The National Institute for Communicable Diseases (NICD) is a national public health institute for South Africa, providing disease surveillance, specialised diagnostic services, outbreak response, public health research and capacity building to support the government’s response to communicable disease threats.
The NICD will be a source of knowledge and expertise in regionally relevant communicable diseases to the South African Government, the Southern African Development Community countries and the African continent. Furthermore, it will assist in the planning of policies and programmes, and will support responses to communicable disease threats.
All communicable diseases information on www.nicd.ac.za is evidence-based and reviewed by experts, including pathologists, scientists, epidemiologists, medical technologists and technicians, and surveillance officers. The information on these pages are reviewed and updated by a multi-disciplinary committee that has been established to ensure that web governance policies remain current, communicated and enforced.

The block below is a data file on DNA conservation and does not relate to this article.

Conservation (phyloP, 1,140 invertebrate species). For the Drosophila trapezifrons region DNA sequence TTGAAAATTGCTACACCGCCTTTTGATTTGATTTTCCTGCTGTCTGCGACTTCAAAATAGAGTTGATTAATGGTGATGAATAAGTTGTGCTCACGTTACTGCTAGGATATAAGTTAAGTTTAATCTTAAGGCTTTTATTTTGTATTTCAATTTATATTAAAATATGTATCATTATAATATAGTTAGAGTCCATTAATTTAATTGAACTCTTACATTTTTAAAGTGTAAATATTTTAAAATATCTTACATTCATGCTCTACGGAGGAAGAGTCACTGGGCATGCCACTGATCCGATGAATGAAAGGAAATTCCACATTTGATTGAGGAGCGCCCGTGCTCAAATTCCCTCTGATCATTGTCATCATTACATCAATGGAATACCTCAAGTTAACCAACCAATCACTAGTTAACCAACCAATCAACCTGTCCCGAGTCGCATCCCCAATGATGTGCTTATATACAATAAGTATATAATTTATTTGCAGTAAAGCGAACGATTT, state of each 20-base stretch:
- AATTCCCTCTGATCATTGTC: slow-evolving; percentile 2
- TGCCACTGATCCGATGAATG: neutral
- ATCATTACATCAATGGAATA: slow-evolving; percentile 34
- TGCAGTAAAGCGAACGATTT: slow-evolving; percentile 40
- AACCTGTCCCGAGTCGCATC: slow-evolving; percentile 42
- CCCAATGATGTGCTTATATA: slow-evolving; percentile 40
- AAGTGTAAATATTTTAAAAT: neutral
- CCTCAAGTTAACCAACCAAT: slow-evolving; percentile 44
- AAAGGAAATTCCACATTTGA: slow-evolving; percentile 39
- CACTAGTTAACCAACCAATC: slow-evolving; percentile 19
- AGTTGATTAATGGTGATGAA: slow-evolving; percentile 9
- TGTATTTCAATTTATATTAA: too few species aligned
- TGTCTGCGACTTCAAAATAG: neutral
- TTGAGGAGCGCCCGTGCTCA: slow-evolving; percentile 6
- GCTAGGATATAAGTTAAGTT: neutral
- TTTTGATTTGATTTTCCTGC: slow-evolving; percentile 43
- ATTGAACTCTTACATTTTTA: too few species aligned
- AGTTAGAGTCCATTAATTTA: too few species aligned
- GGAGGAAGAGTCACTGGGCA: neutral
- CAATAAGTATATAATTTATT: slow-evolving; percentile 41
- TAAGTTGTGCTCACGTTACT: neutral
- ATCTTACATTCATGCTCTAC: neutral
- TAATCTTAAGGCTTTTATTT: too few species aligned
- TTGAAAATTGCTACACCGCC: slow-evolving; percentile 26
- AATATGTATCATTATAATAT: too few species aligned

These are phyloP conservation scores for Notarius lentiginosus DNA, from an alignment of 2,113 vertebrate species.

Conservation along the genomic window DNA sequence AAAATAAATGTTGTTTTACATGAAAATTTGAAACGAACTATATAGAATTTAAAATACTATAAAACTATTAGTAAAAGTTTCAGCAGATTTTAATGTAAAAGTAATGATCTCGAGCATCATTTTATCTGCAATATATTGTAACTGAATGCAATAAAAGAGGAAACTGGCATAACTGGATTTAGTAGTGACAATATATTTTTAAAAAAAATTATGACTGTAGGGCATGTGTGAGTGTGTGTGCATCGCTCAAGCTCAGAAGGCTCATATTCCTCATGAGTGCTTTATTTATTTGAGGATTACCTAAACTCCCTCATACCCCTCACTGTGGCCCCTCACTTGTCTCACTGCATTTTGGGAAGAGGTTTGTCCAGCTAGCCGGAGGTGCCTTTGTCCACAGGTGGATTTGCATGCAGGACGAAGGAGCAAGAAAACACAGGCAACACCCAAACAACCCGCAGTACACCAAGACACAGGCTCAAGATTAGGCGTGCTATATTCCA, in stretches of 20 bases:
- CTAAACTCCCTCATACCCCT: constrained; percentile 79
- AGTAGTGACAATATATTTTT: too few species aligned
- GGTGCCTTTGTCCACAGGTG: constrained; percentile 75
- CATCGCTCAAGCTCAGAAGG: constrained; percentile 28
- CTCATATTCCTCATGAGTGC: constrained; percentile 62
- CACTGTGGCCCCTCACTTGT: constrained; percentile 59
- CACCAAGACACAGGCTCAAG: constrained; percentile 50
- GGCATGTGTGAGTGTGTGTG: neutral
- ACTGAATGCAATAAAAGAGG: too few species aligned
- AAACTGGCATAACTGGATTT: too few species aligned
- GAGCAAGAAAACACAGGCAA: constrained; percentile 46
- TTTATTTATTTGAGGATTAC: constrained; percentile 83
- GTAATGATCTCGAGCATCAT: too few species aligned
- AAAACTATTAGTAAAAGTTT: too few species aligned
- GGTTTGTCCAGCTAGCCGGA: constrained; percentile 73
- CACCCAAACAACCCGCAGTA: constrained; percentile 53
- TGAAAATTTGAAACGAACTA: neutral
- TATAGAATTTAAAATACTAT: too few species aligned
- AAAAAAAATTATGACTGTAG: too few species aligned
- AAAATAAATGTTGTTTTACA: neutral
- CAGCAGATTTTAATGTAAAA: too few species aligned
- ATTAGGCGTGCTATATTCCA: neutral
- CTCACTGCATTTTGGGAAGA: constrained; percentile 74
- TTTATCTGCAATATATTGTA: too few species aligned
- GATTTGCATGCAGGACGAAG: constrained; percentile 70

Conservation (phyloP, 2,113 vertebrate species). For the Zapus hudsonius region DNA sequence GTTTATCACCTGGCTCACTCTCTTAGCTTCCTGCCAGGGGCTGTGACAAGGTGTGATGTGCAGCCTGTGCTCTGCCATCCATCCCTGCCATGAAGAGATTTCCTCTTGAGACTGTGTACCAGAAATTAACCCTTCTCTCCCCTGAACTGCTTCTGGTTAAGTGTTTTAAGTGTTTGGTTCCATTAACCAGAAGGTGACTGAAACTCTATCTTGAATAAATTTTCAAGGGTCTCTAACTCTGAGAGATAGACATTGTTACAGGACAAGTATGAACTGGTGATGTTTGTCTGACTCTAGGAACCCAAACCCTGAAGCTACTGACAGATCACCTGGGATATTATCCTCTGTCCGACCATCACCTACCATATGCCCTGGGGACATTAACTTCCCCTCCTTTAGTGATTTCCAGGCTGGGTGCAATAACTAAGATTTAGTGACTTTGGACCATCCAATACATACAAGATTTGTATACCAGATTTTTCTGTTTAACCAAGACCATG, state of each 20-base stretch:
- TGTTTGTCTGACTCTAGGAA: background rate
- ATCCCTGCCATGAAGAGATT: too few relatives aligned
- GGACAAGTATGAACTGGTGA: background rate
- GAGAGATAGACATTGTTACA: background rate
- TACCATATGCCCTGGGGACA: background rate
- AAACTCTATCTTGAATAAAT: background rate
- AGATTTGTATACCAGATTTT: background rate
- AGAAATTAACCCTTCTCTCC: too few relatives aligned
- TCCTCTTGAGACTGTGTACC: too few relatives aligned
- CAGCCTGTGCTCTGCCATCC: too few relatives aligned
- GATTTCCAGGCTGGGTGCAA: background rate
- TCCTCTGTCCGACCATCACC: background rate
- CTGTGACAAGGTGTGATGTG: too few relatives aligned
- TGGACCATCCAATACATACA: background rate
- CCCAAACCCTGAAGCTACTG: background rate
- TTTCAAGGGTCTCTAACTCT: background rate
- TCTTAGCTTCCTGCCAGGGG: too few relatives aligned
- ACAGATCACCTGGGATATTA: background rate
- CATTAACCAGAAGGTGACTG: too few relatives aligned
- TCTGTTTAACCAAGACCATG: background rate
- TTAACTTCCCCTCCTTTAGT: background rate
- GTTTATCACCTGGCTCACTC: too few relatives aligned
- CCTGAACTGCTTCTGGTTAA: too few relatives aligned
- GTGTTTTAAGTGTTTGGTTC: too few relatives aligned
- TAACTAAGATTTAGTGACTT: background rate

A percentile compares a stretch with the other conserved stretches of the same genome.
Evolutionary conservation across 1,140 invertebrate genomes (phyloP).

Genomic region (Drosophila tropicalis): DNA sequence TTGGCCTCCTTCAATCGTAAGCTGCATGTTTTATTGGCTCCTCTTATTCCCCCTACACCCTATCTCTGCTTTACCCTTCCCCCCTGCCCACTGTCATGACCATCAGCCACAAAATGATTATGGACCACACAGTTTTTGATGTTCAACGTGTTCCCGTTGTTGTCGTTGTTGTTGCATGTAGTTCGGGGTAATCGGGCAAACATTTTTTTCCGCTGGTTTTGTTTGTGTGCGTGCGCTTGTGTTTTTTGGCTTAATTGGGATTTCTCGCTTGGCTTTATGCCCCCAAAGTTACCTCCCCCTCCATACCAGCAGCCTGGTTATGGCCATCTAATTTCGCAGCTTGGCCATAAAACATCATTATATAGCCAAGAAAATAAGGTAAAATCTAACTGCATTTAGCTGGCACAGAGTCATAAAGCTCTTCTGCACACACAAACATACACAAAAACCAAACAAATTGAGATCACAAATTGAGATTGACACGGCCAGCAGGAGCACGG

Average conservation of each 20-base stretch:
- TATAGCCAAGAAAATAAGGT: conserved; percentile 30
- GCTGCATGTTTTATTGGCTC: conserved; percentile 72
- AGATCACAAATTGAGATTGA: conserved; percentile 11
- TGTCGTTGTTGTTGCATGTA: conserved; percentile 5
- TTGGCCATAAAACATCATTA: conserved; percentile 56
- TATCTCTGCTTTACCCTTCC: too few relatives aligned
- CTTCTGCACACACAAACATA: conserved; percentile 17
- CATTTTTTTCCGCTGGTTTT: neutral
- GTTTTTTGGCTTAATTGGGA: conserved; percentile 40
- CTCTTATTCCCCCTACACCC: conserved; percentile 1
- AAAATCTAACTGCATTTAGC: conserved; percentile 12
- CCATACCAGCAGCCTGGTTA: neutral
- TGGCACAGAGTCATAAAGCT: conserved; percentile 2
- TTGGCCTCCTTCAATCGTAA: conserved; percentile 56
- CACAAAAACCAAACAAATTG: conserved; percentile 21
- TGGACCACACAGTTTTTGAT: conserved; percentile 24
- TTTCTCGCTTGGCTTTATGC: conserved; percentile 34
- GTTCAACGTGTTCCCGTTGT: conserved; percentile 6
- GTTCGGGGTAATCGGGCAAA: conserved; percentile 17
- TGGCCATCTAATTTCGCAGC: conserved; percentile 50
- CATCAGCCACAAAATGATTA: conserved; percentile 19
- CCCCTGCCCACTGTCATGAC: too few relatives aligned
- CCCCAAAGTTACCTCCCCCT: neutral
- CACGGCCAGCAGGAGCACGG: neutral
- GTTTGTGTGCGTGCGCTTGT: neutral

The NICD website serves South African healthcare workers, policymakers and the general public by providing science-based, up-to-date information and articles related to communicable diseases, within the context of disease prevention on the African continent.
The NICD assists in the planning of policies and programmes to support communicable disease control and elimination efforts, and provides numerous specialised diagnostic services. A critical role of the NICD is to respond to outbreaks through the Outbreak Response Unit and the Emergency Operations Centre (EOC). The NICD houses biosafety level (BSL) 3 laboratories and the only suited high-containment BSL 4 laboratory in Africa, making it a premier research, surveillance and diagnostics institution in the area of communicable diseases.
The Sequencing Core Facility at the NICD conducts next-generation sequencing for diagnosis and outbreak support. Several NICD laboratories are World Health Organization (WHO) collaborating partners, providing reference diagnostic services and surveillance for communicable diseases such as influenza, poliomyelitis, tuberculosis and measles, among others. Surveillance for malaria and arbovirus vectors is a key function of the NICD, which also houses five insectaries for culturing a wide range of mosquito species that are of public health importance.